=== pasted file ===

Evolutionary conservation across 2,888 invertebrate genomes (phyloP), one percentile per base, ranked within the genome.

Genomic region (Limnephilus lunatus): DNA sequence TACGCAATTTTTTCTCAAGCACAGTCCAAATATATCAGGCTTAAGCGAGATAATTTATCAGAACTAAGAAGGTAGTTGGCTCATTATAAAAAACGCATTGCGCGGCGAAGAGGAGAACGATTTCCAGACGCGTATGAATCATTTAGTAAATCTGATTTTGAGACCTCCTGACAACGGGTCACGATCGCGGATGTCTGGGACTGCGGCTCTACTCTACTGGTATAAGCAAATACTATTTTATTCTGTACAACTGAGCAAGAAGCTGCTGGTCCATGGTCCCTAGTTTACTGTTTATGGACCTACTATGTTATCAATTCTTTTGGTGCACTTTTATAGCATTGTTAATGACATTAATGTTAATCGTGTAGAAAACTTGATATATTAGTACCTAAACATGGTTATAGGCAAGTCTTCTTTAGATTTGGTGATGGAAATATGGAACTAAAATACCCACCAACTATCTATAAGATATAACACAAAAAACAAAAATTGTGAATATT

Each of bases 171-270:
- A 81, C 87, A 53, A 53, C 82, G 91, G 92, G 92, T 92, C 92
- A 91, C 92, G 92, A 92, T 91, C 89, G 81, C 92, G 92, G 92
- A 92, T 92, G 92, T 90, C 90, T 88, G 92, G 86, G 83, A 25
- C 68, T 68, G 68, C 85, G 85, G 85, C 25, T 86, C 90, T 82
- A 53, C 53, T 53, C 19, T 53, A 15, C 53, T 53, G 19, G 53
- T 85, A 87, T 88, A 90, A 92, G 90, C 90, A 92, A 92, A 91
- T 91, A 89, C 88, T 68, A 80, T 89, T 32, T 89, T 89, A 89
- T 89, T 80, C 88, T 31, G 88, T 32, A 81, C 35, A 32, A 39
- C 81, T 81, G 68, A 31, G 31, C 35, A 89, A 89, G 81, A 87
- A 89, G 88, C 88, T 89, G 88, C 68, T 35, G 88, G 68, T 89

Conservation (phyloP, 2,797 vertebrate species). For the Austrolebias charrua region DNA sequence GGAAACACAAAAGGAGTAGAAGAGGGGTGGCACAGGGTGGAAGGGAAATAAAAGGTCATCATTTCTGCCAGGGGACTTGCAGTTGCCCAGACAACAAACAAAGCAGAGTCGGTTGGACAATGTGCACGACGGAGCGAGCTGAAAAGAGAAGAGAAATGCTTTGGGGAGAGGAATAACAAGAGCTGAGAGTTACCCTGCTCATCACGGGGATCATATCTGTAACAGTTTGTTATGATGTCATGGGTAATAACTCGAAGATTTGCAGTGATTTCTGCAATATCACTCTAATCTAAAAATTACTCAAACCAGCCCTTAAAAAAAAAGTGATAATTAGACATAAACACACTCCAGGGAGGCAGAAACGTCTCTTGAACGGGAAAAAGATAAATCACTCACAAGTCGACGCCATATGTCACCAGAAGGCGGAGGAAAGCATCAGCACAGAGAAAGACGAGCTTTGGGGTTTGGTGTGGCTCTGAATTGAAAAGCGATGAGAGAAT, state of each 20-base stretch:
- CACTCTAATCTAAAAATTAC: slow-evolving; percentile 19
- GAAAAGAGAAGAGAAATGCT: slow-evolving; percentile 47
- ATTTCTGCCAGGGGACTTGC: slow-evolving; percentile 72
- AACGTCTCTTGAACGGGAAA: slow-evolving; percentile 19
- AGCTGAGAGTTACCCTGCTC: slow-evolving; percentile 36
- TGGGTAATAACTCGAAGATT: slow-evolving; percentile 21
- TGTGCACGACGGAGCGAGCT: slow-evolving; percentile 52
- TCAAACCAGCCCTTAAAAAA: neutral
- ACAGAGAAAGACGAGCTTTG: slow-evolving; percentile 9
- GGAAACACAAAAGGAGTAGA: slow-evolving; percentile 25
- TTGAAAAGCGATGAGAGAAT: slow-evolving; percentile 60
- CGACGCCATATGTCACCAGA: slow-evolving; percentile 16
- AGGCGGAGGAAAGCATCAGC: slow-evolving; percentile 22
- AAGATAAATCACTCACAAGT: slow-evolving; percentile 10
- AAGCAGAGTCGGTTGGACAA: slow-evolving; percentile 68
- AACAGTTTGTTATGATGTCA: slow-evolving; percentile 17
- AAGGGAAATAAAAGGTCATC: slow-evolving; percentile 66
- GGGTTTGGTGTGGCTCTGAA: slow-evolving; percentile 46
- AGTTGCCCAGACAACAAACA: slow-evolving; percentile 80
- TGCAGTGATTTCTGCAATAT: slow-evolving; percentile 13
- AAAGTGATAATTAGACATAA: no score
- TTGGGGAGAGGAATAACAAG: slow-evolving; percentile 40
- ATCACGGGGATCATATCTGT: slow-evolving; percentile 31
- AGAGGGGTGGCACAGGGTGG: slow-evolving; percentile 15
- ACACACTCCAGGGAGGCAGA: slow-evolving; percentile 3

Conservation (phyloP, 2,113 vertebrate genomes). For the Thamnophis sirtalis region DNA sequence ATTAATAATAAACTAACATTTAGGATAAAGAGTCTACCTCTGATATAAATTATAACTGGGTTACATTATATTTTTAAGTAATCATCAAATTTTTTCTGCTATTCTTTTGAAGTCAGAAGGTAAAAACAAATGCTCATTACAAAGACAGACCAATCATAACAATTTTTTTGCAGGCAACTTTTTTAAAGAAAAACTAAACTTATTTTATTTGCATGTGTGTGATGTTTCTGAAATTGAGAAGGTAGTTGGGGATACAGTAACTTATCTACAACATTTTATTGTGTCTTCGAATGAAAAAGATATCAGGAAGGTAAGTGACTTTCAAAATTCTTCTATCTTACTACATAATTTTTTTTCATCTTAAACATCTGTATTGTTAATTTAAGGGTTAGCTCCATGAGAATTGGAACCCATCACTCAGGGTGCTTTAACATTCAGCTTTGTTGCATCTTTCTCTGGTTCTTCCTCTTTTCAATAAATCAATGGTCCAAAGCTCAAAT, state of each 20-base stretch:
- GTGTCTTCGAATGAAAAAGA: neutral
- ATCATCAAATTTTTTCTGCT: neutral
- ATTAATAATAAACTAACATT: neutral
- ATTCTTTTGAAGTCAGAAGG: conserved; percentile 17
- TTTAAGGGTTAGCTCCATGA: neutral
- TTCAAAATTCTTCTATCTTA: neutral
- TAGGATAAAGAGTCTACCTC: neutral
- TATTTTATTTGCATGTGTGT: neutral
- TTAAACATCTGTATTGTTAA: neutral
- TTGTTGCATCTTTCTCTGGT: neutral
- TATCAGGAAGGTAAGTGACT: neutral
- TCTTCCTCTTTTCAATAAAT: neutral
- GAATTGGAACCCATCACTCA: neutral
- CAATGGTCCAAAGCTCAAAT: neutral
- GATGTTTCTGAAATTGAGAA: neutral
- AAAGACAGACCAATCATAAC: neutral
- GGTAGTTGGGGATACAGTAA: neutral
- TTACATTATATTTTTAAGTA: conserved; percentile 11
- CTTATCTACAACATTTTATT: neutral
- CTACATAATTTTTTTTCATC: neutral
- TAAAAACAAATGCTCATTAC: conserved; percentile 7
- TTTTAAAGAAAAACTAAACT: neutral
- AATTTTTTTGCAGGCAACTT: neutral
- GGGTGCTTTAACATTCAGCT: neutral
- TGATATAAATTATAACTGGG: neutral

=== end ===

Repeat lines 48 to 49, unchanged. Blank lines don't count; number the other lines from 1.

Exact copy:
- TATTTTATTTGCATGTGTGT: neutral
- TTAAACATCTGTATTGTTAA: neutral